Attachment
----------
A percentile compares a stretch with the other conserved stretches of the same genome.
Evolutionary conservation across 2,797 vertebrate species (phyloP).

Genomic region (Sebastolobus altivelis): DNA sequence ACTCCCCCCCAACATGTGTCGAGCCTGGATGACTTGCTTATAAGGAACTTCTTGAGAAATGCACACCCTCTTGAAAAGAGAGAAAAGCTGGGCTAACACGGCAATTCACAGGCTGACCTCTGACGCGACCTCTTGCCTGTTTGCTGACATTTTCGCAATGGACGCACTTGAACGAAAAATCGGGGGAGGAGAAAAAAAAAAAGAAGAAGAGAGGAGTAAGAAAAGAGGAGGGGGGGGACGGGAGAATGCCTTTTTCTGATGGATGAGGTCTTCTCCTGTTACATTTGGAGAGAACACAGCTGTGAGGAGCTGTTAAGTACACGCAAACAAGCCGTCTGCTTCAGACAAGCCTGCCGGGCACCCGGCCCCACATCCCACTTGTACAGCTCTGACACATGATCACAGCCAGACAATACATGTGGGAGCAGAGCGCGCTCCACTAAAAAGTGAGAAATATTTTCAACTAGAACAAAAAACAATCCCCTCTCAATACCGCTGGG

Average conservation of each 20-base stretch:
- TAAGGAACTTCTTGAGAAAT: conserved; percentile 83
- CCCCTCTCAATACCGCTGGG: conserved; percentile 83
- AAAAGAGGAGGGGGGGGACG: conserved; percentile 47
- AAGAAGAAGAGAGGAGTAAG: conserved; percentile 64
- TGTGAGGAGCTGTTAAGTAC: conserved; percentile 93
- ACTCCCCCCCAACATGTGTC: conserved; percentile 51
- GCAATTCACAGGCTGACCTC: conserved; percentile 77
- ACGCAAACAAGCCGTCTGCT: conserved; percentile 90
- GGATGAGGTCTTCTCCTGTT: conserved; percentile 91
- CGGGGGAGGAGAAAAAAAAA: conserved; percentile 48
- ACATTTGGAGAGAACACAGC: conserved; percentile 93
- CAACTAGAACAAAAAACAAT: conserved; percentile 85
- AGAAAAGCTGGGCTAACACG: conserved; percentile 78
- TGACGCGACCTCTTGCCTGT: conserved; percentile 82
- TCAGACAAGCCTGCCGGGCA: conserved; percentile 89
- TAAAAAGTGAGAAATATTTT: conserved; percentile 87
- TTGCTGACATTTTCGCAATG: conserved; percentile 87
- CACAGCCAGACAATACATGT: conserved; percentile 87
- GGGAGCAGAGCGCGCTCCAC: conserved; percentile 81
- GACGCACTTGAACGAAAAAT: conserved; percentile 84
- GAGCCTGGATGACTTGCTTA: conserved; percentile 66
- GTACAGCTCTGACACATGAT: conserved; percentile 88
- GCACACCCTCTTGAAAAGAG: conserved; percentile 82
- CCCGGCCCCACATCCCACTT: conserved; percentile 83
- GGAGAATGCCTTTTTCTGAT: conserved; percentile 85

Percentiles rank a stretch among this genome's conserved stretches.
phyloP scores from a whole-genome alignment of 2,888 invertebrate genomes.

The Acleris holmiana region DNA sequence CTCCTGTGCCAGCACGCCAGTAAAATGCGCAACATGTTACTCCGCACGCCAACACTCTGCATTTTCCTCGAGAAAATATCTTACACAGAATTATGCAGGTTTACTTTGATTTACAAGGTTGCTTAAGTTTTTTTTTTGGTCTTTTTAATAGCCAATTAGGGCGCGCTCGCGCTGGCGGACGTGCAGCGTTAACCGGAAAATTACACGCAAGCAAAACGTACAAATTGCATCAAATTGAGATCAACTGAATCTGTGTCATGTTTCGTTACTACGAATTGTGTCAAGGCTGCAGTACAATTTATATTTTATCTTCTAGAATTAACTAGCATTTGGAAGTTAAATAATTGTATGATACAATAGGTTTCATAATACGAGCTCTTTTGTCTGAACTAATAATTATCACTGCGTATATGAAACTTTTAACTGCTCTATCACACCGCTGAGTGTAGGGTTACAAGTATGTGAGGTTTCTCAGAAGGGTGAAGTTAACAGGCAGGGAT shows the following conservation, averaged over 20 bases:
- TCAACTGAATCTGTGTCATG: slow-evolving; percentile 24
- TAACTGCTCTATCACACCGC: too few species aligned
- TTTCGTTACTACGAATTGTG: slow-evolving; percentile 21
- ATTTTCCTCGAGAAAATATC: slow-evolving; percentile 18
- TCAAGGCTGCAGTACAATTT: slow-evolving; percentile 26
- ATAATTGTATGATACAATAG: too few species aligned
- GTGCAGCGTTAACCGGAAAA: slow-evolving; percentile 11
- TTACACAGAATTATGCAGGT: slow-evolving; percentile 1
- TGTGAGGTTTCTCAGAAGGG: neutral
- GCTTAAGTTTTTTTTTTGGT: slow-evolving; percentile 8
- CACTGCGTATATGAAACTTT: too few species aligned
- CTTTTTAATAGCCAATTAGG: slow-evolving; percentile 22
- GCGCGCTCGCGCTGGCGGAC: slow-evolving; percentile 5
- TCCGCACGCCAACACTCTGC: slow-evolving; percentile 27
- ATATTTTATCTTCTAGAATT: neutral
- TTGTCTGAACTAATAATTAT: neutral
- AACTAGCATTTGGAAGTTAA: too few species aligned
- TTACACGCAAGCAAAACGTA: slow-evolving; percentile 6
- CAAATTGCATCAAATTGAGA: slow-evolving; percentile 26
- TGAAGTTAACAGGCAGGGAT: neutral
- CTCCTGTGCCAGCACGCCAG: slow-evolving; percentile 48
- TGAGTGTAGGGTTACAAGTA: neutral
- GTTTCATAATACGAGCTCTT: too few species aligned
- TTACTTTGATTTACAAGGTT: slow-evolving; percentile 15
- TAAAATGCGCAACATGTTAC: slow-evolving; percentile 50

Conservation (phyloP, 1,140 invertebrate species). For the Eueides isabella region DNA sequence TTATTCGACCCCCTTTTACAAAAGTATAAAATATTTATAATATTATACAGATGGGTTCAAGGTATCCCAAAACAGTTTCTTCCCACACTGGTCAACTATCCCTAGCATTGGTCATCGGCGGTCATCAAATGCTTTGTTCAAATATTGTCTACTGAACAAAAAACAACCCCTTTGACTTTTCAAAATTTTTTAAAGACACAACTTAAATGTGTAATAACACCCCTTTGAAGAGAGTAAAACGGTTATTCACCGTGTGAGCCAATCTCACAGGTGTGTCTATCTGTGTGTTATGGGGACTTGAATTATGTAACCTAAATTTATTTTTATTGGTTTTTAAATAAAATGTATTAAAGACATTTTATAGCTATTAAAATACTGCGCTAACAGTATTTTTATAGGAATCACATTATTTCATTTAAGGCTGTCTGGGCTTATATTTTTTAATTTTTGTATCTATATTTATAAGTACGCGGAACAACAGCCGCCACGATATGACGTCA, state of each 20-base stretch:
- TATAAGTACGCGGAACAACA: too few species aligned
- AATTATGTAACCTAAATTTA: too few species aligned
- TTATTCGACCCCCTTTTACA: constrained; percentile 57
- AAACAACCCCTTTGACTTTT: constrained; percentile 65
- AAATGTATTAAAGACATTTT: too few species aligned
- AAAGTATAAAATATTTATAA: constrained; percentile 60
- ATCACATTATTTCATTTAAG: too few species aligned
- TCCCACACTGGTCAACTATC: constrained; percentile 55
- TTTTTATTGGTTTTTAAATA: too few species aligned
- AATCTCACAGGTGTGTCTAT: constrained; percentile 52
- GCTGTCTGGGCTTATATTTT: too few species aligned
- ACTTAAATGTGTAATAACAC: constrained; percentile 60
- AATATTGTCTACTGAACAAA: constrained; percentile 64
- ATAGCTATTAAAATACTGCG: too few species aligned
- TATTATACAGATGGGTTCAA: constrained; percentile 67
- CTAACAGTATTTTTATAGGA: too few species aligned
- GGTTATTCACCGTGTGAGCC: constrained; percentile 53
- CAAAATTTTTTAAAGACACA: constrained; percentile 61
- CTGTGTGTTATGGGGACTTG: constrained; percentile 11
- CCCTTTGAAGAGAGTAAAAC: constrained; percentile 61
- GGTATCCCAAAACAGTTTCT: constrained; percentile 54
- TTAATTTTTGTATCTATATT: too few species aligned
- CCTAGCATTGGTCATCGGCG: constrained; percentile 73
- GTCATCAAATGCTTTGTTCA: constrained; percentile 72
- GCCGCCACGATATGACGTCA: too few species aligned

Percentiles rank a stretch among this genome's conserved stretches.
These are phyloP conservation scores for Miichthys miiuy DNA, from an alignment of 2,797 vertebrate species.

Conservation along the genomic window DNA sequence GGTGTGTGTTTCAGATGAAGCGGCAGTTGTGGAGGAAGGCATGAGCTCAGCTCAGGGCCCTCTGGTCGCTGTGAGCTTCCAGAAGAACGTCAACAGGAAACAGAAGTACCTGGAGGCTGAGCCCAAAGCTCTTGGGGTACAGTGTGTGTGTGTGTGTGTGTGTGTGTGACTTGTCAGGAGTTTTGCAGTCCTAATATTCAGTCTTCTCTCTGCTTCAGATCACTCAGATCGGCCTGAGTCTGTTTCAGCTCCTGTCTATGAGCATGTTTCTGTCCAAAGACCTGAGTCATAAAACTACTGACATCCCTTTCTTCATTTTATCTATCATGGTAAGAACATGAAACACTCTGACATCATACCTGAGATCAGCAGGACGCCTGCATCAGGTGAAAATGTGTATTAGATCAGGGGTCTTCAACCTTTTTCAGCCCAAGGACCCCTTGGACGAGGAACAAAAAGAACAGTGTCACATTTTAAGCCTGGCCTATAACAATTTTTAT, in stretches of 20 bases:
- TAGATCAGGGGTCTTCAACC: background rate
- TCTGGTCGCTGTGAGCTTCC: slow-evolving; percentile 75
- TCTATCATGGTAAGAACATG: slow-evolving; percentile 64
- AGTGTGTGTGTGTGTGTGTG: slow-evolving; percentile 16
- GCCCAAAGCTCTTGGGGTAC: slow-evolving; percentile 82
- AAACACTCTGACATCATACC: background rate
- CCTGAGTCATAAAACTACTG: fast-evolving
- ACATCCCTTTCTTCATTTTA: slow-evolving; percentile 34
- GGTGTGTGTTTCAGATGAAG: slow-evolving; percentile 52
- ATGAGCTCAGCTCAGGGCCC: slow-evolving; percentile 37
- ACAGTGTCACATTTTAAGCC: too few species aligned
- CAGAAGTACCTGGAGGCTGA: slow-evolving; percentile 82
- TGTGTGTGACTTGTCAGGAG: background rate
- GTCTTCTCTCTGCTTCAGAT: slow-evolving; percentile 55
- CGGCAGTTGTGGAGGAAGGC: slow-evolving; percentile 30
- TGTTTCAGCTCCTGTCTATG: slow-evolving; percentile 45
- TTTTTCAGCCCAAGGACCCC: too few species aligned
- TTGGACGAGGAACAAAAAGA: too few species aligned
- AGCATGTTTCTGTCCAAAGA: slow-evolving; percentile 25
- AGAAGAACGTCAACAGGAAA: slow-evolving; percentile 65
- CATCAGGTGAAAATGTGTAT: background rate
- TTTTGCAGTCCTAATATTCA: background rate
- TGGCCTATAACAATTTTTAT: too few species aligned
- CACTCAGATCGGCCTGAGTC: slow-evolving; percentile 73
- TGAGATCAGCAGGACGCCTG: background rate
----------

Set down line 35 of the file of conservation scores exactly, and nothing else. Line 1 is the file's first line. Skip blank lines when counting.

- TTTCGTTACTACGAATTGTG: slow-evolving; percentile 21